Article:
Only a minority (17.9 %) of rail accident victims in the EU-28 were actually passengers travelling on trains or railway employees. The majority, the remaining 82.1 %, was constituted of ‘other persons’ (e.g.: level-crossing users or unauthorised persons on railway premises). However, several types of accidents are especially serious for passengers and employees: this is the case for derailments (100 % of the victims caused by this type of accident were registered among passengers in 2012) as well as for collisions (87 % of the victims among passengers and employees).
At country level, 274 fatalities were registered in Poland, 153 in Germany and 126 in Romania. For these countries, the majority of fatalities were linked to accidents caused by ‘rolling stock in motion’ (72 % for Poland, 67 % for Romania and 56 % for Germany).
Within the European Union, the highest share of fatalities due to collisions in the total number of fatalities was recorded in Greece (24 %), followed by Spain (10 %).
At EU-28 level, only 1 person lost life in 2012 in an accident due to derailments (in Germany). No person died due to fire in rolling stock.
Low number of fatalities per billion passenger-kilometres
As the number of passengers killed in rail accidents is very low each year, it is important to keep in mind that one single accident - or even one single victim - can have a big impact when comparing countries or the annual number of passengers killed per billion passenger-kilometres.
Poland registered the highest ratio in 2012 (0.82 passengers killed per billion passenger-kilometres) ahead of Bulgaria (0.53): all the other reporting countries recorded a ratio under 0.50 in 2012, with the sole exception of Turkey (0.65). For a large majority of countries, this indicator improved or remained constant between 2011 and 2012.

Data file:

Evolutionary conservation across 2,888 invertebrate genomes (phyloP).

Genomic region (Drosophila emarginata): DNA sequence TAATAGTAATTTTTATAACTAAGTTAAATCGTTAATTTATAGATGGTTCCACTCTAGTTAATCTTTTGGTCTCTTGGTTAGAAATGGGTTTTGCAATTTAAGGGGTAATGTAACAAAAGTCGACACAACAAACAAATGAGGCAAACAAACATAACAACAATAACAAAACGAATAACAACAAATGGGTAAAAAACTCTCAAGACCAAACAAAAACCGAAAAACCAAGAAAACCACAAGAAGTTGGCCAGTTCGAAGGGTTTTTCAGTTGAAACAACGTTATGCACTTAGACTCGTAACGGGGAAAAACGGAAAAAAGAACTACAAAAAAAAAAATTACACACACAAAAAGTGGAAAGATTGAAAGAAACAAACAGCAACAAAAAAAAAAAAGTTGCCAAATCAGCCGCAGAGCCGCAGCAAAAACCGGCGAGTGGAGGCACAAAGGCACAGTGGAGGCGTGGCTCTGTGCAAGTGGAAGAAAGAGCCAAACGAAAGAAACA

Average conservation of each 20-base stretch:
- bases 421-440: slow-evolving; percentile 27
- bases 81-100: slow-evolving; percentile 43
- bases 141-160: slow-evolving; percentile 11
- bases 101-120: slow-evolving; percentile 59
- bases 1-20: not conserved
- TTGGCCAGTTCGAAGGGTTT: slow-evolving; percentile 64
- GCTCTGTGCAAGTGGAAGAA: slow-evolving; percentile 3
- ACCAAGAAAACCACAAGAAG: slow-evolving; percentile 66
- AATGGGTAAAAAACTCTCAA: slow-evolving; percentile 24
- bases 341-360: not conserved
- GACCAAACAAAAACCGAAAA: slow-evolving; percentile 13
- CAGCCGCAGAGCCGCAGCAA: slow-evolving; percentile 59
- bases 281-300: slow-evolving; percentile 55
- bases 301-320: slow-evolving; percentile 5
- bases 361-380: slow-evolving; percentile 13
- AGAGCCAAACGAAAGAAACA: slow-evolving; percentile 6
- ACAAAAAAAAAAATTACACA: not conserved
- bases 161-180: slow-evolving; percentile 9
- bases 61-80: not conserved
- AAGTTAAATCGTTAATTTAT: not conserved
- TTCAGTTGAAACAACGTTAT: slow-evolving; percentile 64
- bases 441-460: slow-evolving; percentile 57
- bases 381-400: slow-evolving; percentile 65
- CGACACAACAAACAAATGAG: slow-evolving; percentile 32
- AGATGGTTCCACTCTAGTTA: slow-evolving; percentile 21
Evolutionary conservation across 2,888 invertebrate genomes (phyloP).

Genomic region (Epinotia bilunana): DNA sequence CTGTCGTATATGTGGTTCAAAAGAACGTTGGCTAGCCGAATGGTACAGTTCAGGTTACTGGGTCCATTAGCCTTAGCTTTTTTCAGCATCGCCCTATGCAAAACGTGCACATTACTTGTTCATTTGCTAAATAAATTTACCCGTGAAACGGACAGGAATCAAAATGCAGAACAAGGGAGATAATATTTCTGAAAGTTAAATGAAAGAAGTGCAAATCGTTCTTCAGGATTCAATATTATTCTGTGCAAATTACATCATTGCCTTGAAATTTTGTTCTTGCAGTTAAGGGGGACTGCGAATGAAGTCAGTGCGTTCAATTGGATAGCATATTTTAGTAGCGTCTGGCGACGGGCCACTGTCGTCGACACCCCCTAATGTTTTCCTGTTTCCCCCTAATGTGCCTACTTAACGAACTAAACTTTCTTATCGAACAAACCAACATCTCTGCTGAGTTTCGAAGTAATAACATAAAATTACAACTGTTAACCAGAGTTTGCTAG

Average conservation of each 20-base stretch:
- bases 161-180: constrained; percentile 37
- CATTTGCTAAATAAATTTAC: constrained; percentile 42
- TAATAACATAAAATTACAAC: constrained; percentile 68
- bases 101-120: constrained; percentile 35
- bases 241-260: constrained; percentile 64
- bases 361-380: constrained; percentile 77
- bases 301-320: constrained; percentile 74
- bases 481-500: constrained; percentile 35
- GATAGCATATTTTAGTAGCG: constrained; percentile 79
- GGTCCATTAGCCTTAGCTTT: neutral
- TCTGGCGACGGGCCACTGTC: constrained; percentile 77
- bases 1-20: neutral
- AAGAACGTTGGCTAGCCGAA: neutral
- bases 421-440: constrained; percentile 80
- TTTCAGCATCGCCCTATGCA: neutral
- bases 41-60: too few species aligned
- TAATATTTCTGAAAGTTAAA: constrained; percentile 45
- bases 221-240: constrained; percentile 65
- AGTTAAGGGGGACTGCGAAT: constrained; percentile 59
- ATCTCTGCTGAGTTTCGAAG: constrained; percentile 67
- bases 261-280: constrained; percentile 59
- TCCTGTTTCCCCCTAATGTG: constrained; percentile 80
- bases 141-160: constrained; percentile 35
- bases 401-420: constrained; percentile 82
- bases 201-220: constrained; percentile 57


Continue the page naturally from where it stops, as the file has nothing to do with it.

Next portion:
Data sources and availability
The figures presented in this publication have been extracted from the Eurostat rail transport database on 02/12/2013. It includes the statistics on rail accidents in the Member States, EFTA and Candidate countries, collected according to the Regulation 91/2003. Please note that all accidents are significant accidents.
Country-specific notes - country characteristics of data availability
(see country codes)
- CY: No railway transport
- LU: 2012 data on rail safety are not available.
- MT: No railway transport
For data availability reasons, the EU-28 aggregates related to rail safety statistics for 2012 exclude Luxembourg.
Table 2 and Figure 2: quarterly transport performance data have to be provided only by the railway undertakings covered by so called detailed reporting (transport performance above the thresholds set in the Regulation – 500 million tonne-km or 200 million passenger-km). Railway undertakings which are below the thresholds may be included either in the detailed reporting or in the simplified reporting. It means that quarterly transport performance figures do not include smaller undertakings under simplified reporting.
- Significant accident
Any accident involving at least one rail vehicle in motion, resulting in at least one killed or seriously injured person, or in significant damage to stock, track, other installations or environment, or extensive disruptions to traffic. Accidents in workshops, warehouses and depots are excluded.